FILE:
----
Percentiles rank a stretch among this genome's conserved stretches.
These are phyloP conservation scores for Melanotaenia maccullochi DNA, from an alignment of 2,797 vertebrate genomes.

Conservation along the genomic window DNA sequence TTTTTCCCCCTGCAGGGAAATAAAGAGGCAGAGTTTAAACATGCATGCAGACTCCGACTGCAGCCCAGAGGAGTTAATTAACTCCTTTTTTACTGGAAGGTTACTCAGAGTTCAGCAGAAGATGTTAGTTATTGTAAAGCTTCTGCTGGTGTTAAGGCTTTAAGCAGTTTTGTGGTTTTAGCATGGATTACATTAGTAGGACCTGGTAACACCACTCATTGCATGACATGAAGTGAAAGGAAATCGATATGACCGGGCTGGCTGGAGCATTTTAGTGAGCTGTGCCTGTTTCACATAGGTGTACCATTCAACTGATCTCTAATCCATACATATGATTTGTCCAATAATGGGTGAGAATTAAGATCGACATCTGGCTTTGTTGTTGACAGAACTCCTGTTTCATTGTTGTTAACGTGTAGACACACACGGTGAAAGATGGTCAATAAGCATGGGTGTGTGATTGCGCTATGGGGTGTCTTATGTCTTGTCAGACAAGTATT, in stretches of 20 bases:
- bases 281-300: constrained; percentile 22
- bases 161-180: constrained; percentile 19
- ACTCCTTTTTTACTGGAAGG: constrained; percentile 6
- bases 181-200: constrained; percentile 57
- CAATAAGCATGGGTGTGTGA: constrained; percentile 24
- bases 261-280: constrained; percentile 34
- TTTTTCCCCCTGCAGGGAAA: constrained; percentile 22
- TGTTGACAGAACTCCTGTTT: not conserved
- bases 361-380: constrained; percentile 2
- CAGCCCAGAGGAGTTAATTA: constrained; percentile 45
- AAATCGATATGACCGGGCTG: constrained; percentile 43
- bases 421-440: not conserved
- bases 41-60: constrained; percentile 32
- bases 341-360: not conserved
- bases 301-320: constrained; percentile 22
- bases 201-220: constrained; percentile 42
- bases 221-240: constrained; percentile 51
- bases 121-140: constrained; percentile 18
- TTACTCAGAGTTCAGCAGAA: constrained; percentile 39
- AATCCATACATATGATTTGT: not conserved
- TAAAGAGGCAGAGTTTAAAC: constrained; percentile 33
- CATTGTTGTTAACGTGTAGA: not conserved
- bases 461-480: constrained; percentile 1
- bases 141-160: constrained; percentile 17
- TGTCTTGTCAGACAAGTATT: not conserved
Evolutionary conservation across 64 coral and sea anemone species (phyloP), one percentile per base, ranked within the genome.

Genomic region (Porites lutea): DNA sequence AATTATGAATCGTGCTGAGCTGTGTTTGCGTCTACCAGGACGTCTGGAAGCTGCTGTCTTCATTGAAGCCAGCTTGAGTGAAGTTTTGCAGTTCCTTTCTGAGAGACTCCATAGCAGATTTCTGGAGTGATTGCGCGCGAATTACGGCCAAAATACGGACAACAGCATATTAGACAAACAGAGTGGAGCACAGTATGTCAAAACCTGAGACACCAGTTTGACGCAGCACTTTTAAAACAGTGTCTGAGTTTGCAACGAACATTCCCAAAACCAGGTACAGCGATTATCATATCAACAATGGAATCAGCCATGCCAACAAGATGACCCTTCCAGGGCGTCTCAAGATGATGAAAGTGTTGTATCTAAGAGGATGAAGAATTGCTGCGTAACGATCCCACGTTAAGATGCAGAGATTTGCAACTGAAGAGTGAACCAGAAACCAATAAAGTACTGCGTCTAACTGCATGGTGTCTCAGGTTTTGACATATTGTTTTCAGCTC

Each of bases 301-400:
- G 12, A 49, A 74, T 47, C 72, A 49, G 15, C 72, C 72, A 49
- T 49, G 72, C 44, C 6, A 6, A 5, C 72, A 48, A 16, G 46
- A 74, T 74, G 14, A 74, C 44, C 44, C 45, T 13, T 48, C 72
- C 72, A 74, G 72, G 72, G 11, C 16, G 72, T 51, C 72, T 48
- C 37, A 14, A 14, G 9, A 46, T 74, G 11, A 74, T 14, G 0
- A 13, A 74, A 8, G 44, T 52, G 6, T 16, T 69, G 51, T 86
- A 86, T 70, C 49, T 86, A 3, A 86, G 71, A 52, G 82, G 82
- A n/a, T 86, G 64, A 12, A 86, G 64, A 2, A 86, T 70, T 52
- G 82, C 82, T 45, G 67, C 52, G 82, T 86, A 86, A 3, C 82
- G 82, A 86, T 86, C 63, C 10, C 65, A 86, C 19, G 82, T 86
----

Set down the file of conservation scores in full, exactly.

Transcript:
Percentiles rank a stretch among this genome's conserved stretches.
These are phyloP conservation scores for Melanotaenia maccullochi DNA, from an alignment of 2,797 vertebrate genomes.

Conservation along the genomic window DNA sequence TTTTTCCCCCTGCAGGGAAATAAAGAGGCAGAGTTTAAACATGCATGCAGACTCCGACTGCAGCCCAGAGGAGTTAATTAACTCCTTTTTTACTGGAAGGTTACTCAGAGTTCAGCAGAAGATGTTAGTTATTGTAAAGCTTCTGCTGGTGTTAAGGCTTTAAGCAGTTTTGTGGTTTTAGCATGGATTACATTAGTAGGACCTGGTAACACCACTCATTGCATGACATGAAGTGAAAGGAAATCGATATGACCGGGCTGGCTGGAGCATTTTAGTGAGCTGTGCCTGTTTCACATAGGTGTACCATTCAACTGATCTCTAATCCATACATATGATTTGTCCAATAATGGGTGAGAATTAAGATCGACATCTGGCTTTGTTGTTGACAGAACTCCTGTTTCATTGTTGTTAACGTGTAGACACACACGGTGAAAGATGGTCAATAAGCATGGGTGTGTGATTGCGCTATGGGGTGTCTTATGTCTTGTCAGACAAGTATT, in stretches of 20 bases:
- bases 281-300: constrained; percentile 22
- bases 161-180: constrained; percentile 19
- ACTCCTTTTTTACTGGAAGG: constrained; percentile 6
- bases 181-200: constrained; percentile 57
- CAATAAGCATGGGTGTGTGA: constrained; percentile 24
- bases 261-280: constrained; percentile 34
- TTTTTCCCCCTGCAGGGAAA: constrained; percentile 22
- TGTTGACAGAACTCCTGTTT: not conserved
- bases 361-380: constrained; percentile 2
- CAGCCCAGAGGAGTTAATTA: constrained; percentile 45
- AAATCGATATGACCGGGCTG: constrained; percentile 43
- bases 421-440: not conserved
- bases 41-60: constrained; percentile 32
- bases 341-360: not conserved
- bases 301-320: constrained; percentile 22
- bases 201-220: constrained; percentile 42
- bases 221-240: constrained; percentile 51
- bases 121-140: constrained; percentile 18
- TTACTCAGAGTTCAGCAGAA: constrained; percentile 39
- AATCCATACATATGATTTGT: not conserved
- TAAAGAGGCAGAGTTTAAAC: constrained; percentile 33
- CATTGTTGTTAACGTGTAGA: not conserved
- bases 461-480: constrained; percentile 1
- bases 141-160: constrained; percentile 17
- TGTCTTGTCAGACAAGTATT: not conserved
Evolutionary conservation across 64 coral and sea anemone species (phyloP), one percentile per base, ranked within the genome.

Genomic region (Porites lutea): DNA sequence AATTATGAATCGTGCTGAGCTGTGTTTGCGTCTACCAGGACGTCTGGAAGCTGCTGTCTTCATTGAAGCCAGCTTGAGTGAAGTTTTGCAGTTCCTTTCTGAGAGACTCCATAGCAGATTTCTGGAGTGATTGCGCGCGAATTACGGCCAAAATACGGACAACAGCATATTAGACAAACAGAGTGGAGCACAGTATGTCAAAACCTGAGACACCAGTTTGACGCAGCACTTTTAAAACAGTGTCTGAGTTTGCAACGAACATTCCCAAAACCAGGTACAGCGATTATCATATCAACAATGGAATCAGCCATGCCAACAAGATGACCCTTCCAGGGCGTCTCAAGATGATGAAAGTGTTGTATCTAAGAGGATGAAGAATTGCTGCGTAACGATCCCACGTTAAGATGCAGAGATTTGCAACTGAAGAGTGAACCAGAAACCAATAAAGTACTGCGTCTAACTGCATGGTGTCTCAGGTTTTGACATATTGTTTTCAGCTC

Each of bases 301-400:
- G 12, A 49, A 74, T 47, C 72, A 49, G 15, C 72, C 72, A 49
- T 49, G 72, C 44, C 6, A 6, A 5, C 72, A 48, A 16, G 46
- A 74, T 74, G 14, A 74, C 44, C 44, C 45, T 13, T 48, C 72
- C 72, A 74, G 72, G 72, G 11, C 16, G 72, T 51, C 72, T 48
- C 37, A 14, A 14, G 9, A 46, T 74, G 11, A 74, T 14, G 0
- A 13, A 74, A 8, G 44, T 52, G 6, T 16, T 69, G 51, T 86
- A 86, T 70, C 49, T 86, A 3, A 86, G 71, A 52, G 82, G 82
- A n/a, T 86, G 64, A 12, A 86, G 64, A 2, A 86, T 70, T 52
- G 82, C 82, T 45, G 67, C 52, G 82, T 86, A 86, A 3, C 82
- G 82, A 86, T 86, C 63, C 10, C 65, A 86, C 19, G 82, T 86